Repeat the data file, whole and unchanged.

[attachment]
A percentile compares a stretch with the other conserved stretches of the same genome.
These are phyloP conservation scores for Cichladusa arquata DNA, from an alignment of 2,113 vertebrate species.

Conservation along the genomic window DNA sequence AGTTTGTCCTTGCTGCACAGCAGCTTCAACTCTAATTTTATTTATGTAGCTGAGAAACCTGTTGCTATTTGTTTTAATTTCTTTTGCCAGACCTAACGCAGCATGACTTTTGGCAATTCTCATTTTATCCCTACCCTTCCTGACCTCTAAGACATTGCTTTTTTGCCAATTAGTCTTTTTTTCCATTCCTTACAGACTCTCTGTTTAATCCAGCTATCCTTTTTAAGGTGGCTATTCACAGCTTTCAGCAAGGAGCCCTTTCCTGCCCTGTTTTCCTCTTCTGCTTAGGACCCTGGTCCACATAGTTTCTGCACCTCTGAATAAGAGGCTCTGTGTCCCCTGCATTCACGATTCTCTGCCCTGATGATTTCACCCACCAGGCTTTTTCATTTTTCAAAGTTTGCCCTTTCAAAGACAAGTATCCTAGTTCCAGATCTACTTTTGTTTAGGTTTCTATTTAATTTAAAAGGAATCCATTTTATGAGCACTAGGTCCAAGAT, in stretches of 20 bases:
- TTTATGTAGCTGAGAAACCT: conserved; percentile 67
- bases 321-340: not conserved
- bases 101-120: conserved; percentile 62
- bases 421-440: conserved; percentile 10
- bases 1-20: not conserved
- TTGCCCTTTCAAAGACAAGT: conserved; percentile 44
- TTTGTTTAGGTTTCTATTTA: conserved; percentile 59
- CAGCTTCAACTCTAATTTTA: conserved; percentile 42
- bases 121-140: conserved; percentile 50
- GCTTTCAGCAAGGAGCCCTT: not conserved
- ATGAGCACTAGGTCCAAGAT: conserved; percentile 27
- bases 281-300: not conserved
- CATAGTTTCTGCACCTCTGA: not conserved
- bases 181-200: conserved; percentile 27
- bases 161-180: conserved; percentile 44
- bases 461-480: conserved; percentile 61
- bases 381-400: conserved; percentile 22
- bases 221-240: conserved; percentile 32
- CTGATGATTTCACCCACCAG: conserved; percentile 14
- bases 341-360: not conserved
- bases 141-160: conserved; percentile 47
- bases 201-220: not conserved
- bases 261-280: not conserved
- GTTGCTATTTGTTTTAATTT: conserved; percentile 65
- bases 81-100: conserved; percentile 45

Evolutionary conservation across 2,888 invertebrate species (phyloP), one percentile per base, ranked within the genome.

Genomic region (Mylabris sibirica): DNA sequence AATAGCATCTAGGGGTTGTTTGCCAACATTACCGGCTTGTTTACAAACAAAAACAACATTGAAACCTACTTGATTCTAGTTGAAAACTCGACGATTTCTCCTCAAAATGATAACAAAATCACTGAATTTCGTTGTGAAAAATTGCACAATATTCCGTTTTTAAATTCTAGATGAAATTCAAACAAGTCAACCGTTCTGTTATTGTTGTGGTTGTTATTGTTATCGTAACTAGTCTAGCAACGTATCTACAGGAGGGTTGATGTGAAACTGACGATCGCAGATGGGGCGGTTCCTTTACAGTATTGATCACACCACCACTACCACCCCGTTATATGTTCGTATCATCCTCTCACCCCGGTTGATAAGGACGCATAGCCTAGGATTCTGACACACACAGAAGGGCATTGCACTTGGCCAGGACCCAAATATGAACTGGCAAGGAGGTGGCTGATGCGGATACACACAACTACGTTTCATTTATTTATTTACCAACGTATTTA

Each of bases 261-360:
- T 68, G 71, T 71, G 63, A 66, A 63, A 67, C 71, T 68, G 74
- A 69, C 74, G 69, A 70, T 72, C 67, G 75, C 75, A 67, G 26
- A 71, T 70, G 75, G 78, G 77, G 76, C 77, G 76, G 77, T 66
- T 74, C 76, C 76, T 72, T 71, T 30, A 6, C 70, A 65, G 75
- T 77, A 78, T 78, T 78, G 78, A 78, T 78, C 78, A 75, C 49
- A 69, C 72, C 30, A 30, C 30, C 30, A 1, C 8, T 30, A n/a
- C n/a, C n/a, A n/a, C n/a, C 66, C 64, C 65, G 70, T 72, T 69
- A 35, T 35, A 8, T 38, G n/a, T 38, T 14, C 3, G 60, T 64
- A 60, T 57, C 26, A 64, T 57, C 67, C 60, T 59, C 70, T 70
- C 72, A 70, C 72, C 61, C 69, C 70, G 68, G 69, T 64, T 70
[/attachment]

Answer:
A percentile compares a stretch with the other conserved stretches of the same genome.
These are phyloP conservation scores for Cichladusa arquata DNA, from an alignment of 2,113 vertebrate species.

Conservation along the genomic window DNA sequence AGTTTGTCCTTGCTGCACAGCAGCTTCAACTCTAATTTTATTTATGTAGCTGAGAAACCTGTTGCTATTTGTTTTAATTTCTTTTGCCAGACCTAACGCAGCATGACTTTTGGCAATTCTCATTTTATCCCTACCCTTCCTGACCTCTAAGACATTGCTTTTTTGCCAATTAGTCTTTTTTTCCATTCCTTACAGACTCTCTGTTTAATCCAGCTATCCTTTTTAAGGTGGCTATTCACAGCTTTCAGCAAGGAGCCCTTTCCTGCCCTGTTTTCCTCTTCTGCTTAGGACCCTGGTCCACATAGTTTCTGCACCTCTGAATAAGAGGCTCTGTGTCCCCTGCATTCACGATTCTCTGCCCTGATGATTTCACCCACCAGGCTTTTTCATTTTTCAAAGTTTGCCCTTTCAAAGACAAGTATCCTAGTTCCAGATCTACTTTTGTTTAGGTTTCTATTTAATTTAAAAGGAATCCATTTTATGAGCACTAGGTCCAAGAT, in stretches of 20 bases:
- TTTATGTAGCTGAGAAACCT: conserved; percentile 67
- bases 321-340: not conserved
- bases 101-120: conserved; percentile 62
- bases 421-440: conserved; percentile 10
- bases 1-20: not conserved
- TTGCCCTTTCAAAGACAAGT: conserved; percentile 44
- TTTGTTTAGGTTTCTATTTA: conserved; percentile 59
- CAGCTTCAACTCTAATTTTA: conserved; percentile 42
- bases 121-140: conserved; percentile 50
- GCTTTCAGCAAGGAGCCCTT: not conserved
- ATGAGCACTAGGTCCAAGAT: conserved; percentile 27
- bases 281-300: not conserved
- CATAGTTTCTGCACCTCTGA: not conserved
- bases 181-200: conserved; percentile 27
- bases 161-180: conserved; percentile 44
- bases 461-480: conserved; percentile 61
- bases 381-400: conserved; percentile 22
- bases 221-240: conserved; percentile 32
- CTGATGATTTCACCCACCAG: conserved; percentile 14
- bases 341-360: not conserved
- bases 141-160: conserved; percentile 47
- bases 201-220: not conserved
- bases 261-280: not conserved
- GTTGCTATTTGTTTTAATTT: conserved; percentile 65
- bases 81-100: conserved; percentile 45

Evolutionary conservation across 2,888 invertebrate species (phyloP), one percentile per base, ranked within the genome.

Genomic region (Mylabris sibirica): DNA sequence AATAGCATCTAGGGGTTGTTTGCCAACATTACCGGCTTGTTTACAAACAAAAACAACATTGAAACCTACTTGATTCTAGTTGAAAACTCGACGATTTCTCCTCAAAATGATAACAAAATCACTGAATTTCGTTGTGAAAAATTGCACAATATTCCGTTTTTAAATTCTAGATGAAATTCAAACAAGTCAACCGTTCTGTTATTGTTGTGGTTGTTATTGTTATCGTAACTAGTCTAGCAACGTATCTACAGGAGGGTTGATGTGAAACTGACGATCGCAGATGGGGCGGTTCCTTTACAGTATTGATCACACCACCACTACCACCCCGTTATATGTTCGTATCATCCTCTCACCCCGGTTGATAAGGACGCATAGCCTAGGATTCTGACACACACAGAAGGGCATTGCACTTGGCCAGGACCCAAATATGAACTGGCAAGGAGGTGGCTGATGCGGATACACACAACTACGTTTCATTTATTTATTTACCAACGTATTTA

Each of bases 261-360:
- T 68, G 71, T 71, G 63, A 66, A 63, A 67, C 71, T 68, G 74
- A 69, C 74, G 69, A 70, T 72, C 67, G 75, C 75, A 67, G 26
- A 71, T 70, G 75, G 78, G 77, G 76, C 77, G 76, G 77, T 66
- T 74, C 76, C 76, T 72, T 71, T 30, A 6, C 70, A 65, G 75
- T 77, A 78, T 78, T 78, G 78, A 78, T 78, C 78, A 75, C 49
- A 69, C 72, C 30, A 30, C 30, C 30, A 1, C 8, T 30, A n/a
- C n/a, C n/a, A n/a, C n/a, C 66, C 64, C 65, G 70, T 72, T 69
- A 35, T 35, A 8, T 38, G n/a, T 38, T 14, C 3, G 60, T 64
- A 60, T 57, C 26, A 64, T 57, C 67, C 60, T 59, C 70, T 70
- C 72, A 70, C 72, C 61, C 69, C 70, G 68, G 69, T 64, T 70